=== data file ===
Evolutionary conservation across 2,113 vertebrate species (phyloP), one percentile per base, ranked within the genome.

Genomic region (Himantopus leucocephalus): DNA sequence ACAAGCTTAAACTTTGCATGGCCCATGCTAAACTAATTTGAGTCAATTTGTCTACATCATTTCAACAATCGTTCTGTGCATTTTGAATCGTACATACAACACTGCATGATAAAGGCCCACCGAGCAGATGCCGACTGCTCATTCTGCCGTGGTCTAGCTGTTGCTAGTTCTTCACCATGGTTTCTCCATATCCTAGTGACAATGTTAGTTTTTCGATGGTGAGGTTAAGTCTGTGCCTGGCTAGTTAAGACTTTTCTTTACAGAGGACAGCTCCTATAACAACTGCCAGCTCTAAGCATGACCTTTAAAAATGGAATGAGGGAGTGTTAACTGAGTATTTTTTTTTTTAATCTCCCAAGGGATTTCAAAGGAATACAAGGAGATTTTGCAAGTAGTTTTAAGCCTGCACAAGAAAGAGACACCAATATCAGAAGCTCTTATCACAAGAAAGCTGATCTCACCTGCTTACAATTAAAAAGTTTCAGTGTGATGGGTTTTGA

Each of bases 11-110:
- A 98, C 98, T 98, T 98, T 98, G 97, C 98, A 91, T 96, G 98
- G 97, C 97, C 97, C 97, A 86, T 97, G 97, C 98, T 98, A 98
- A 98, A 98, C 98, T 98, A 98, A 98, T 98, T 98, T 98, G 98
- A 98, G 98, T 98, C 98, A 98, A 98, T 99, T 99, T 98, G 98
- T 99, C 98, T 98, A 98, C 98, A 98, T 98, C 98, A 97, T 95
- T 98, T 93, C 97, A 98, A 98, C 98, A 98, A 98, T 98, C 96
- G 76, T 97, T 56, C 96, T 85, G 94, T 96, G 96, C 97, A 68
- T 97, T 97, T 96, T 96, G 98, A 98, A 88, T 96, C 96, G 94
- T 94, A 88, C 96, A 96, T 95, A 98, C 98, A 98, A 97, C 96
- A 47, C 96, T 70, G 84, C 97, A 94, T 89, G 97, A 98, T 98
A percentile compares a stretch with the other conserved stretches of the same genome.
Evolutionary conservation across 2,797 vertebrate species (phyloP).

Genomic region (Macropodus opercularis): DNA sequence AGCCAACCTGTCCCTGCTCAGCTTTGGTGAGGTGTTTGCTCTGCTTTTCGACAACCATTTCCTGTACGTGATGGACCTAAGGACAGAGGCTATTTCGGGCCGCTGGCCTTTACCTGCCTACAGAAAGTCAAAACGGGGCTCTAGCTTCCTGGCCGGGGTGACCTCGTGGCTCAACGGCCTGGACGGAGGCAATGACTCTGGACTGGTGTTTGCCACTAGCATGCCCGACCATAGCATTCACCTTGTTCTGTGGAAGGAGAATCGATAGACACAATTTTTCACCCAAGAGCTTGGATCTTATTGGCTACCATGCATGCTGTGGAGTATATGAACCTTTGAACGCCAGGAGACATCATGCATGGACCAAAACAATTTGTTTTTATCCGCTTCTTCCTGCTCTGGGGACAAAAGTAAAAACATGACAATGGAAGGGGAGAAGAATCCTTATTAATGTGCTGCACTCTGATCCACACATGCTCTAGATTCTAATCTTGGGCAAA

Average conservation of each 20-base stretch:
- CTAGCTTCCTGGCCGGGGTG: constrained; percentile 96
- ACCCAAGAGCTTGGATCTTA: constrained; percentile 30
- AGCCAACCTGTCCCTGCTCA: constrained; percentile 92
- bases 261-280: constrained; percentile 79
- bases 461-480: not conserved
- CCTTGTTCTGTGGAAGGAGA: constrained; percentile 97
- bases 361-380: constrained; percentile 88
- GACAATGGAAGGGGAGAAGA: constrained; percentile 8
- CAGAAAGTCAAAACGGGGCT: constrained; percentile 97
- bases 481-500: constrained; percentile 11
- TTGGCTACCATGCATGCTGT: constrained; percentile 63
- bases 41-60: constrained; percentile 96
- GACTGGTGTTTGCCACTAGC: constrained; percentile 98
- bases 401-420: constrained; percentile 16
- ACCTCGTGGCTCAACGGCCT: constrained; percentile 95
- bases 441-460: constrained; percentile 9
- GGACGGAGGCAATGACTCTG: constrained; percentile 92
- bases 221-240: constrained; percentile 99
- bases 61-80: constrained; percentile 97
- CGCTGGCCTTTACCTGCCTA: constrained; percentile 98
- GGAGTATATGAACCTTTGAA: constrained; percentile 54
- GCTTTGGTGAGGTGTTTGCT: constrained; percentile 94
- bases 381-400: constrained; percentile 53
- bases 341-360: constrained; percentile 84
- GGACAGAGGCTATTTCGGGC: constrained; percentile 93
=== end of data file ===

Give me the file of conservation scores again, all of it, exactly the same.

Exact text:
Evolutionary conservation across 2,113 vertebrate species (phyloP), one percentile per base, ranked within the genome.

Genomic region (Himantopus leucocephalus): DNA sequence ACAAGCTTAAACTTTGCATGGCCCATGCTAAACTAATTTGAGTCAATTTGTCTACATCATTTCAACAATCGTTCTGTGCATTTTGAATCGTACATACAACACTGCATGATAAAGGCCCACCGAGCAGATGCCGACTGCTCATTCTGCCGTGGTCTAGCTGTTGCTAGTTCTTCACCATGGTTTCTCCATATCCTAGTGACAATGTTAGTTTTTCGATGGTGAGGTTAAGTCTGTGCCTGGCTAGTTAAGACTTTTCTTTACAGAGGACAGCTCCTATAACAACTGCCAGCTCTAAGCATGACCTTTAAAAATGGAATGAGGGAGTGTTAACTGAGTATTTTTTTTTTTAATCTCCCAAGGGATTTCAAAGGAATACAAGGAGATTTTGCAAGTAGTTTTAAGCCTGCACAAGAAAGAGACACCAATATCAGAAGCTCTTATCACAAGAAAGCTGATCTCACCTGCTTACAATTAAAAAGTTTCAGTGTGATGGGTTTTGA

Each of bases 11-110:
- A 98, C 98, T 98, T 98, T 98, G 97, C 98, A 91, T 96, G 98
- G 97, C 97, C 97, C 97, A 86, T 97, G 97, C 98, T 98, A 98
- A 98, A 98, C 98, T 98, A 98, A 98, T 98, T 98, T 98, G 98
- A 98, G 98, T 98, C 98, A 98, A 98, T 99, T 99, T 98, G 98
- T 99, C 98, T 98, A 98, C 98, A 98, T 98, C 98, A 97, T 95
- T 98, T 93, C 97, A 98, A 98, C 98, A 98, A 98, T 98, C 96
- G 76, T 97, T 56, C 96, T 85, G 94, T 96, G 96, C 97, A 68
- T 97, T 97, T 96, T 96, G 98, A 98, A 88, T 96, C 96, G 94
- T 94, A 88, C 96, A 96, T 95, A 98, C 98, A 98, A 97, C 96
- A 47, C 96, T 70, G 84, C 97, A 94, T 89, G 97, A 98, T 98
A percentile compares a stretch with the other conserved stretches of the same genome.
Evolutionary conservation across 2,797 vertebrate species (phyloP).

Genomic region (Macropodus opercularis): DNA sequence AGCCAACCTGTCCCTGCTCAGCTTTGGTGAGGTGTTTGCTCTGCTTTTCGACAACCATTTCCTGTACGTGATGGACCTAAGGACAGAGGCTATTTCGGGCCGCTGGCCTTTACCTGCCTACAGAAAGTCAAAACGGGGCTCTAGCTTCCTGGCCGGGGTGACCTCGTGGCTCAACGGCCTGGACGGAGGCAATGACTCTGGACTGGTGTTTGCCACTAGCATGCCCGACCATAGCATTCACCTTGTTCTGTGGAAGGAGAATCGATAGACACAATTTTTCACCCAAGAGCTTGGATCTTATTGGCTACCATGCATGCTGTGGAGTATATGAACCTTTGAACGCCAGGAGACATCATGCATGGACCAAAACAATTTGTTTTTATCCGCTTCTTCCTGCTCTGGGGACAAAAGTAAAAACATGACAATGGAAGGGGAGAAGAATCCTTATTAATGTGCTGCACTCTGATCCACACATGCTCTAGATTCTAATCTTGGGCAAA

Average conservation of each 20-base stretch:
- CTAGCTTCCTGGCCGGGGTG: constrained; percentile 96
- ACCCAAGAGCTTGGATCTTA: constrained; percentile 30
- AGCCAACCTGTCCCTGCTCA: constrained; percentile 92
- bases 261-280: constrained; percentile 79
- bases 461-480: not conserved
- CCTTGTTCTGTGGAAGGAGA: constrained; percentile 97
- bases 361-380: constrained; percentile 88
- GACAATGGAAGGGGAGAAGA: constrained; percentile 8
- CAGAAAGTCAAAACGGGGCT: constrained; percentile 97
- bases 481-500: constrained; percentile 11
- TTGGCTACCATGCATGCTGT: constrained; percentile 63
- bases 41-60: constrained; percentile 96
- GACTGGTGTTTGCCACTAGC: constrained; percentile 98
- bases 401-420: constrained; percentile 16
- ACCTCGTGGCTCAACGGCCT: constrained; percentile 95
- bases 441-460: constrained; percentile 9
- GGACGGAGGCAATGACTCTG: constrained; percentile 92
- bases 221-240: constrained; percentile 99
- bases 61-80: constrained; percentile 97
- CGCTGGCCTTTACCTGCCTA: constrained; percentile 98
- GGAGTATATGAACCTTTGAA: constrained; percentile 54
- GCTTTGGTGAGGTGTTTGCT: constrained; percentile 94
- bases 381-400: constrained; percentile 53
- bases 341-360: constrained; percentile 84
- GGACAGAGGCTATTTCGGGC: constrained; percentile 93